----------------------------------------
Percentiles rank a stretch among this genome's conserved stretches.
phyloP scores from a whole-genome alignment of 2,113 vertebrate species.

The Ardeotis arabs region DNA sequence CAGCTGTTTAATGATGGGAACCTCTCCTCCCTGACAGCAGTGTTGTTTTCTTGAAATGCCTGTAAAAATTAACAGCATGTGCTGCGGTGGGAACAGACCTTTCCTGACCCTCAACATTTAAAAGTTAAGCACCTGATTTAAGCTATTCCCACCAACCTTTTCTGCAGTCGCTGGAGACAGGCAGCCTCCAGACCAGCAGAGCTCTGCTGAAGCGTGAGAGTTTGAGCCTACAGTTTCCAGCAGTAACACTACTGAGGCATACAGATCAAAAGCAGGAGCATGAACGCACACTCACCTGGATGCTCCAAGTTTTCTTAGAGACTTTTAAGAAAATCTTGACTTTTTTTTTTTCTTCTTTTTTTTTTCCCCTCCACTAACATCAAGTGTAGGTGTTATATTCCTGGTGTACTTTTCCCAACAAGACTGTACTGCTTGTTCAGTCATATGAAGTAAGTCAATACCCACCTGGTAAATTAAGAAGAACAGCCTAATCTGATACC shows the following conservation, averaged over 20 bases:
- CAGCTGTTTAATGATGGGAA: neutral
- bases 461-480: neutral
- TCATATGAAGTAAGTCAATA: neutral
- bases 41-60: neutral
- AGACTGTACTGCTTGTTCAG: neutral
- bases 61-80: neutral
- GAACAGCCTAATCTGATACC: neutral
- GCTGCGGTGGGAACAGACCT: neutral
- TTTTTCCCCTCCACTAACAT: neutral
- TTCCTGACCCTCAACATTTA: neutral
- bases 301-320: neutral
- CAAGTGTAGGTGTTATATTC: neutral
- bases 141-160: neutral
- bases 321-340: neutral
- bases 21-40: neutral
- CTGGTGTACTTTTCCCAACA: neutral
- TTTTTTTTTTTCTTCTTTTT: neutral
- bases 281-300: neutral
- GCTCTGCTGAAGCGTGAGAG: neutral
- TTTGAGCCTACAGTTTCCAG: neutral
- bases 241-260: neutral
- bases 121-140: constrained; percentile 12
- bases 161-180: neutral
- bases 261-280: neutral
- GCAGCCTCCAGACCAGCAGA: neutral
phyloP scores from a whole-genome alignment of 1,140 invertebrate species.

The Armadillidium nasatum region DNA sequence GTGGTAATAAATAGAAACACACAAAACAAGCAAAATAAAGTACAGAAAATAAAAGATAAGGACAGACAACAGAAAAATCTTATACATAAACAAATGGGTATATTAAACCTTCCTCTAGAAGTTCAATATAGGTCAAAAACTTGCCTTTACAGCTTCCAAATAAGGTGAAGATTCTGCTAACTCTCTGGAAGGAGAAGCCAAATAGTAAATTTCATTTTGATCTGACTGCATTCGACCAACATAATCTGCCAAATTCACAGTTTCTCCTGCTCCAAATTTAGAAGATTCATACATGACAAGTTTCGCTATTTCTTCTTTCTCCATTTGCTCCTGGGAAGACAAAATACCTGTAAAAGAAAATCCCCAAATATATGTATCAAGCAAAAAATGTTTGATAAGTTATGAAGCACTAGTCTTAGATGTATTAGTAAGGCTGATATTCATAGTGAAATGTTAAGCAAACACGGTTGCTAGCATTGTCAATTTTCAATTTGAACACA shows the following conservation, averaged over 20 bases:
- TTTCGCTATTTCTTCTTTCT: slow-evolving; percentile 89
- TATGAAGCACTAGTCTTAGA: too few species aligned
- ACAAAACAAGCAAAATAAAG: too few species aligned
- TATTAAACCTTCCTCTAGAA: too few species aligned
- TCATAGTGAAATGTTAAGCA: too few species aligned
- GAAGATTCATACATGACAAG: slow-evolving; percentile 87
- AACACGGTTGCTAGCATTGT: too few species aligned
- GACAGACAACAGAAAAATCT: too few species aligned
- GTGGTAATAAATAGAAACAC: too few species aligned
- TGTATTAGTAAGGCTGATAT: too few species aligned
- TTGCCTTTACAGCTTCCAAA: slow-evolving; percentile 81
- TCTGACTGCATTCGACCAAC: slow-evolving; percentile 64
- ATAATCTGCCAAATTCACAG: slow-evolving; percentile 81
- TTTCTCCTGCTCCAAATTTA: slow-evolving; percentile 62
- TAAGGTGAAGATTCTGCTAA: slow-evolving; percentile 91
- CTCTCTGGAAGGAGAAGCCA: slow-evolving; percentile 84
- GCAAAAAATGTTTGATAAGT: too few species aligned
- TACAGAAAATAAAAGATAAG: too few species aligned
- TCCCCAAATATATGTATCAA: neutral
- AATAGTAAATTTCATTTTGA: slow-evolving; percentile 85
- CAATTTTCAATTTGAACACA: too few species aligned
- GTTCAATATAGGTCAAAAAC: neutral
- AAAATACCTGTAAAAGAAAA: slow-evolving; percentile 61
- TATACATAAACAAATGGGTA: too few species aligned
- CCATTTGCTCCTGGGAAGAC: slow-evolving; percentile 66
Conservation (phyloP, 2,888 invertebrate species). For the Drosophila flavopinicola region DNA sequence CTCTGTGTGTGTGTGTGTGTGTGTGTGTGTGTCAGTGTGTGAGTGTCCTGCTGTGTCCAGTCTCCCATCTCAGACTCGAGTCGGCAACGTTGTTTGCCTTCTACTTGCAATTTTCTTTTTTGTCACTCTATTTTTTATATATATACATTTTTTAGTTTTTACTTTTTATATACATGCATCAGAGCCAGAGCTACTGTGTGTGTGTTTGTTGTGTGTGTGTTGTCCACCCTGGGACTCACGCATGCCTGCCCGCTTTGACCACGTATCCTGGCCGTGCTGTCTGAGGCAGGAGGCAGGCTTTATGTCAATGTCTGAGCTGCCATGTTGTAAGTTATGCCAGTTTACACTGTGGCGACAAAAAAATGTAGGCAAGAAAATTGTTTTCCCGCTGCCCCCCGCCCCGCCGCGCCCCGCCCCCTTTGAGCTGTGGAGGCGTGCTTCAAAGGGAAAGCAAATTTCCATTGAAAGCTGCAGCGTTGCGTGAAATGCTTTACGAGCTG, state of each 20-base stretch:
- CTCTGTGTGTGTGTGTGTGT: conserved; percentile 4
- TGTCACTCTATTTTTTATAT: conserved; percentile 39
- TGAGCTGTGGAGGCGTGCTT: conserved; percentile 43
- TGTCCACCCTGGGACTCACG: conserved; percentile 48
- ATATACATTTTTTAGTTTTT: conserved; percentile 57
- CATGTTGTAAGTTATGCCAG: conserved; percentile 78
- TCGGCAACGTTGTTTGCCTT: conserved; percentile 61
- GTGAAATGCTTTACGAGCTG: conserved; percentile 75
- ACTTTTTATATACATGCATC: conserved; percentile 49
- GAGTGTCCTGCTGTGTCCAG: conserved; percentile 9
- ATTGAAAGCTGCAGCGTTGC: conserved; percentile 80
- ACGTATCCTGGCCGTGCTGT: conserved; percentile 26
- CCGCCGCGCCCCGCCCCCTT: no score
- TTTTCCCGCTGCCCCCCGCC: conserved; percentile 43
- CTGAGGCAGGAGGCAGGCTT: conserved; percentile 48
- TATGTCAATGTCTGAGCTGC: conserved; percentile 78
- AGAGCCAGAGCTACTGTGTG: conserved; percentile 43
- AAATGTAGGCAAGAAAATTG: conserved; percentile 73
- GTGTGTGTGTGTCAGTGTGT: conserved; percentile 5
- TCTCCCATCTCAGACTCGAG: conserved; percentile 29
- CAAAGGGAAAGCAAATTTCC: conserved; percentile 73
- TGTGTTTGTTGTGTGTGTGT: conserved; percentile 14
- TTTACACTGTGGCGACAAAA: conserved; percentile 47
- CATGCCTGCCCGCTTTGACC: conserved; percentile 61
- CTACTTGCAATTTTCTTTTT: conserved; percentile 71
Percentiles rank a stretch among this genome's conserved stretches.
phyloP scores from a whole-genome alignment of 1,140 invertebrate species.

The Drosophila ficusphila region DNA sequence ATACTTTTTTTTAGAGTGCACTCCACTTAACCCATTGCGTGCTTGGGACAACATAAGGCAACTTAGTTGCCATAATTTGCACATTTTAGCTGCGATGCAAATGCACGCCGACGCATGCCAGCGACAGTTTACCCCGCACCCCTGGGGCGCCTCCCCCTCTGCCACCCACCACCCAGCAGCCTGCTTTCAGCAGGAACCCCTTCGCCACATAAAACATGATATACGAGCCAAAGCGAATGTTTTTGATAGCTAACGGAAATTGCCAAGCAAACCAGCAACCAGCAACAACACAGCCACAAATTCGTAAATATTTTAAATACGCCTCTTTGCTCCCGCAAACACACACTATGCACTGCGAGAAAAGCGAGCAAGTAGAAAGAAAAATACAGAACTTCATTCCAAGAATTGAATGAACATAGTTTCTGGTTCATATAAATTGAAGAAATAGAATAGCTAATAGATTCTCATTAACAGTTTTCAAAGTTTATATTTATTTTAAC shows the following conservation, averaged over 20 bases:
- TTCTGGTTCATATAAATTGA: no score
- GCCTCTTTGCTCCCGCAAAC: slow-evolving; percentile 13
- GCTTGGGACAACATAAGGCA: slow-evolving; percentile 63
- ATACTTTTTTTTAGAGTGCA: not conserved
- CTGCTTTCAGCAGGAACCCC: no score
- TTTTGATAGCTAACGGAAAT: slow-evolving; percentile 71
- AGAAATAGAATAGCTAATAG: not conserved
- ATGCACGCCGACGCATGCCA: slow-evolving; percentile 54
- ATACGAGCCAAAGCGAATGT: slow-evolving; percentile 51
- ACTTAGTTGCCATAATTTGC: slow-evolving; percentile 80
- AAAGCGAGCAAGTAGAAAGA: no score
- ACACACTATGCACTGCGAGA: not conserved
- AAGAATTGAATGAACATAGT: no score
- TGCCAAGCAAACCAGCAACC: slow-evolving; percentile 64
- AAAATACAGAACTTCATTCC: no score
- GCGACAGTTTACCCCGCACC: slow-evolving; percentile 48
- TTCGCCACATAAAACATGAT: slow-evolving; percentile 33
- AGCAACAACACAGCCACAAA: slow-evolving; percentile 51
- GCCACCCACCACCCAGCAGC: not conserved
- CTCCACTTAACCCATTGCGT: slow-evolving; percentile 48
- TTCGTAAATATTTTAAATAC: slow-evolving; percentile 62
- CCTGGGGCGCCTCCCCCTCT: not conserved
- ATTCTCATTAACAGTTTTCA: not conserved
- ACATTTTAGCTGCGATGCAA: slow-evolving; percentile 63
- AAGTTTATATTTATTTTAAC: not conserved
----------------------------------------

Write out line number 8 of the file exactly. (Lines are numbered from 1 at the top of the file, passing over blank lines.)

- AGACTGTACTGCTTGTTCAG: neutral